Due to the intense work our retreat in beautiful Omiš quickly came to a close. On Saturday night we flew back to Bonn and, after a very short weekend, are now back at our desks. At this point we would like to quickly report on the results:
- With the help of the Cesium-API, ExtJS 4 and geodjango we drafted a concept for a GPS-track-community. With this application users can upload their GPS-tracks – i.e. from cycling or hiking tours – and view them. Thanks to the Cesium-API they can be viewed in 2D, 2,5D (Columbus-View) or 3D.
Besides Cesium we used the tried and trusted ExtJS framework for the frontend through which Cesium was enhanced by a layer tree, a slider for layer options and a spatial search. For the communication with the database (PostgreSQL/PostGIS) and a user administration we used the Python based framework Django in combination with geodjango.
- Since Friday a brand new GeoExt in the version 2.0.0 is available that can be downloaded at https://github.com/geoext/geoext2/releases/tag/v2.0.0. This fact is the subject of the blog and also the user list provides more information. The good news was also spread via Twitter where it has received a positive echo. It is important to note that the new GeoExt 2 homepage is located at http://geoext.github.io/geoext2/.
- As we already mentioned we were busy with our OSM-service that is available at ows.terrestris.de. To be able to import the OSM data more quickly at regular intervals into our PostGIS database we have started using the tool Imposm, that is available as Free Software. During our week in Croatia we created a script that via a configuration file generates a SLD (Styled Layer Descriptor) file based on the schema and advantages of Imposm, that can directly be used with any mapserver. This enables us to style OSM data much more quickly and easily. The actual service will be published later on ows.terrestris.de since data is still being imported into the database. So feel free to come back at a later point in time.
- We also used the week to develop a new terrestris-client that is based on the current libraries GeoExt 2, ExtJS 4.2.1 and OpenLayers 2.13. At the moment the client only contains basic functionality like navigation and measuring tools, permalink generator and a search based on Nominatim. The tools are available as individual modules and can be combined at will. If necessary other tools or modules can be implemented and added to the client. In addition the terrestris-client supports adding external WMS that will be displayed next to the default layers (currently only terrestris OSM WMS and ASTER hillshade) in the layer tree.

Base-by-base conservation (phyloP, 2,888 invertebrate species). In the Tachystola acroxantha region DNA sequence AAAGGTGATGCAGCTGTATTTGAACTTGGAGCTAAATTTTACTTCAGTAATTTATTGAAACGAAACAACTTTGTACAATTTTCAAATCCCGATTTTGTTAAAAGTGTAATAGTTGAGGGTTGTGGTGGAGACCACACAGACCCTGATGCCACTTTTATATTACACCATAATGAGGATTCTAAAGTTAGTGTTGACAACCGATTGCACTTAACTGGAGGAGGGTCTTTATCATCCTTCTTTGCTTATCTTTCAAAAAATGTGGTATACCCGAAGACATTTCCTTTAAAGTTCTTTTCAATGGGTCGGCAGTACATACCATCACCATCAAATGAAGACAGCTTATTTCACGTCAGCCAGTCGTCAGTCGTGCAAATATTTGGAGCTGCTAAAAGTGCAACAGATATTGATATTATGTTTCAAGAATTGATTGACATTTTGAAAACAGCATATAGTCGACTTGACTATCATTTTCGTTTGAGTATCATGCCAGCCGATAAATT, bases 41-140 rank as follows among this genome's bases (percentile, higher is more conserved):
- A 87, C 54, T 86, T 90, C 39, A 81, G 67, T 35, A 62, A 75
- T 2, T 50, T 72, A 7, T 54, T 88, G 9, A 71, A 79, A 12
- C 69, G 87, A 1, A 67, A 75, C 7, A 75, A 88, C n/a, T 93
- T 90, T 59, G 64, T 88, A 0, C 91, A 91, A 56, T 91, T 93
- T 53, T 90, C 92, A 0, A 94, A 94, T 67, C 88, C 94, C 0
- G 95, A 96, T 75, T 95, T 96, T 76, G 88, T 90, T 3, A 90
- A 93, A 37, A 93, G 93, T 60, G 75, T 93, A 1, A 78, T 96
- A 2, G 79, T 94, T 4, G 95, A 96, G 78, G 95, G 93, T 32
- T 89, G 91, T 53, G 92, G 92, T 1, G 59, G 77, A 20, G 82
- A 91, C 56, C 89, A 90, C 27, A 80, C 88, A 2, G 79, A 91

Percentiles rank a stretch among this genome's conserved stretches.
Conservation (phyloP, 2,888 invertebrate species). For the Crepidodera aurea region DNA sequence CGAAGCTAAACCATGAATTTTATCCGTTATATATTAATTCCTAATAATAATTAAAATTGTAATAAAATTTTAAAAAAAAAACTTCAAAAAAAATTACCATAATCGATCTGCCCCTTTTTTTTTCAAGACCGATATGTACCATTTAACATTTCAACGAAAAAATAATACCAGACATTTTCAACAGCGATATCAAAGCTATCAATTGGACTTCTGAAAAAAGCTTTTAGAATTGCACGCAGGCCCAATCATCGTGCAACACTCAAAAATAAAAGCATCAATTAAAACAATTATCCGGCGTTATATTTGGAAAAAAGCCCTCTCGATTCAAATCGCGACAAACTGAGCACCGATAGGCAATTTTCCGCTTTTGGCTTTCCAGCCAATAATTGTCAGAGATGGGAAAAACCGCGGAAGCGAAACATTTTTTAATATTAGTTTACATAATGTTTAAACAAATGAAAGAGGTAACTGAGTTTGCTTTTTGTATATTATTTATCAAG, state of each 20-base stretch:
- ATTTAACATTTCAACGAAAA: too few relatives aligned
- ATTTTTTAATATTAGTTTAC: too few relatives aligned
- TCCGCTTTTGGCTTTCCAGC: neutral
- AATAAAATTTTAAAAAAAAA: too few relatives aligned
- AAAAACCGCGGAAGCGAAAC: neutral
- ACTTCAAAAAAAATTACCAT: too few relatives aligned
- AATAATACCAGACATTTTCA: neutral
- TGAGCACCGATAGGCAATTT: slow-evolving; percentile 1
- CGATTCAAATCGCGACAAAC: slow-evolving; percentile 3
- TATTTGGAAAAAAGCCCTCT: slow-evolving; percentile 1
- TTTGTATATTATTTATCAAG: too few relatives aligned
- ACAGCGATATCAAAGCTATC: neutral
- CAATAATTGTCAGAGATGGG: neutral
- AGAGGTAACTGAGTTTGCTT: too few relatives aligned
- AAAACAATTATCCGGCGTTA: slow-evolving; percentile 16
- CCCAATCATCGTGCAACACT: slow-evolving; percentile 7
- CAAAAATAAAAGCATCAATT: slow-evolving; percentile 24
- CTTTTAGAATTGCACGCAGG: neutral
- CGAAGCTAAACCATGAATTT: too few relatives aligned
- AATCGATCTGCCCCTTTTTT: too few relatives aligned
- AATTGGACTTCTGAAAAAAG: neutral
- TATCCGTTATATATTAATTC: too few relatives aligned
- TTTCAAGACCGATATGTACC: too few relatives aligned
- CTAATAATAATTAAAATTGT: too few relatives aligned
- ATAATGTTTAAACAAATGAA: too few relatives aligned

For ages we have been using SHOGun as a middleware-base for our larger SDI projects. To make sure that in the future loosely coupled modules will make life even simpler and more sustainable the whole architectural concept of SHOGun was questioned. Due to this we spent the past week modularising SHOGun. The idea was to create small, “simple” and above all independant software components that are ameanable to versioning with Maven and could be stored in Maven repositories. For new projects one can now request the modules in the required versions by clicking on them and after that start with the project specific programming. In addition to that we developed some tests that permanently guarantee the integrity of the modules.
As a proof-of-concept we were able to establish a Maven-Multi-Module-Spring-Hibernate project in Eclipse, on which base we can now develop a new core and further modules. During the week we generated a lot of Know-How especially regarding the interaction of the various (very complex and potent) frameworks. As core module currently there are:
- core-model (data model)
- core-dao (data-layer to access the database)
- core-init (module to initialise the database together with data)
- core-service (service-layer for the actual program logic)
- core-controller (controller-layer, i.e. the interface to the browser, see above)
These modules can be versioned with Maven and can be exchanged and enhanced easily in a web application that uses these. In addition other project specific modules can be programmed.
- Our system administrators were also busy and implemented a new ows.terrestris.de server that now runs with new versions of UMN Mapserver (version 6.4) and QGIS-Mapserver (version 2.0.1). Redmine, a new bug tracking system that is also available under a free software license, was installed and secured. Also our internal server structure was reviewed and the security was updated.
- Since about a year ago terrestris has been developing software with the Django-Framework, that allows the monitoring and evaluation of project times. This controlling-tool features a CSV-export, through which our accountant can further analyse the data. In Croatia we further developed the software and it is planned to release it under a free software license in the not so distant future, once we have removed terrestris-specific components like links and database connections. You can look forward to some new free software that has nothing to do with GIS. Stay tuned.
A not so new insight is the fact that one can work intensly for a whole week and not get everything done. One reason lies in the numerous new ideas that spring up as well as the circumstance that maybe the agenda was too ambitious. This makes it more than likely that we will embark on a retreat once more in the future. Where this will take place we don’t know yet, but we would not be opposed if it was as agreeable as Croatia was.